Mashed potatoes are a favorite. The trick is getting them light and fluffy. America’s Test Kitchen believes Yukon Gold potatoes are the best to use for this. After trying both Russets and Yukons, they are right on. For light and fluffy, put down the hand masher and either use a hand ricer or food mill. I use a food mill and the results are terrific. Warm not hot milk (you choose the type but half and half is decent but for out of this world use heavy cream) and melted unsalted butter are then added. For those practicing Kosher, warm turkey or chicken broth (or stock if you have it). Then lightly fold it all in and taste for seasoning (usually salt and pepper). I sometimes add a scallion and prepared horseradish for extra zing.

While enjoying the turkey feast with all the trimmings, I remarked how back in the days of Titanic this would at least a seven course meal. Perhaps even more depending on the restaurant and its clientele. You would have the appetizer, salad, several meats, breads and sauces, a palate cleanser, followed by fruits, cheeses and sweet desert items (with coffee or tea). You can only imagine the food nannies going crazy if this was done today. They would go ballistic with the fat, calories, and decadence of it all. I wonder sometimes if the food nannies were deprived as children since they often dislike so many popular foods! 🙂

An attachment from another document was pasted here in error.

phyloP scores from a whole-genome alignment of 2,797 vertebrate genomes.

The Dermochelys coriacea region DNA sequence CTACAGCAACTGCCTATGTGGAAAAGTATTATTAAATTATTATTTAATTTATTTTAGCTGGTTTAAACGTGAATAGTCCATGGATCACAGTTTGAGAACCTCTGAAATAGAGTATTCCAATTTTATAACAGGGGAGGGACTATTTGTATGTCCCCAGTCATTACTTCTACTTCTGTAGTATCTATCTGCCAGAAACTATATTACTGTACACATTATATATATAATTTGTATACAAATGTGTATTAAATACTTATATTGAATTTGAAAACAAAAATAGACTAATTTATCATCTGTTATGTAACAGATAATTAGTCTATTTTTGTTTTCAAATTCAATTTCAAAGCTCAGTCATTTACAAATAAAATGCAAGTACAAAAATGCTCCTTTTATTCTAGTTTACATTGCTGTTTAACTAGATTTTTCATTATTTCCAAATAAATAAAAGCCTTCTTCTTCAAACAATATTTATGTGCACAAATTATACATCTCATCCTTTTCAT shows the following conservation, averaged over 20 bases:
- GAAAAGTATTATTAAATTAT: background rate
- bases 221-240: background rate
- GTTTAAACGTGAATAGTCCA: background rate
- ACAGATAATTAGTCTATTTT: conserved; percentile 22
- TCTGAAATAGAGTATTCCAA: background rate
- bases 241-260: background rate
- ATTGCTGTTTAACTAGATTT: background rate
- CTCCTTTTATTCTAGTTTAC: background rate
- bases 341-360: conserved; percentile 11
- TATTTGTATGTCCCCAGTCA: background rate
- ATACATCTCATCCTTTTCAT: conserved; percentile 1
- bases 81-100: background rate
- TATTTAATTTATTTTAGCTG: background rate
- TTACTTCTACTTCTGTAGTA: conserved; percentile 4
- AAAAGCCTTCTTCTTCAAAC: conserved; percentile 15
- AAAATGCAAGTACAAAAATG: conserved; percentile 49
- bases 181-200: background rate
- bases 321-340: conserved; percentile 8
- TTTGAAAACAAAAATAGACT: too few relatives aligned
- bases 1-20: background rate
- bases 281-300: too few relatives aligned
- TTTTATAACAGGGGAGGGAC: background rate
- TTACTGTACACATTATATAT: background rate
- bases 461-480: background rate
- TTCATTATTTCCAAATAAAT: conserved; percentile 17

One tradition after dinner, and usually with dessert, is watching A Charlie Brown Thanksgiving. Every year I watch this show and always enjoy it. We learn the meaning of Thanksgiving and also forgiveness as well. Charlie Brown has to come up with a quick Thanksgiving meal. Thanks to Linus, Snoopy, and that strange bird, they come up with one with toast, popcorn, and pretzels. Patty gets angry but later apologizes when she realizes she imposed on Charlie to come up with a meal. It all works out in the end since Charlie’s grandmother invites them all to her home for Thanksgiving dinner.

Now that Thanksgiving has passed, the Christmas season is right around the corner. Already the music is in the air and decorations are going up. Children are getting excited in many parts of Europe. The feast of St. Nicholas is coming up (6 December) and he brings good kids presents heralding in the official start of Christmas season. Time to get the pans out and make Christmas favorites for the holidays. And prepare for some happy times ahead.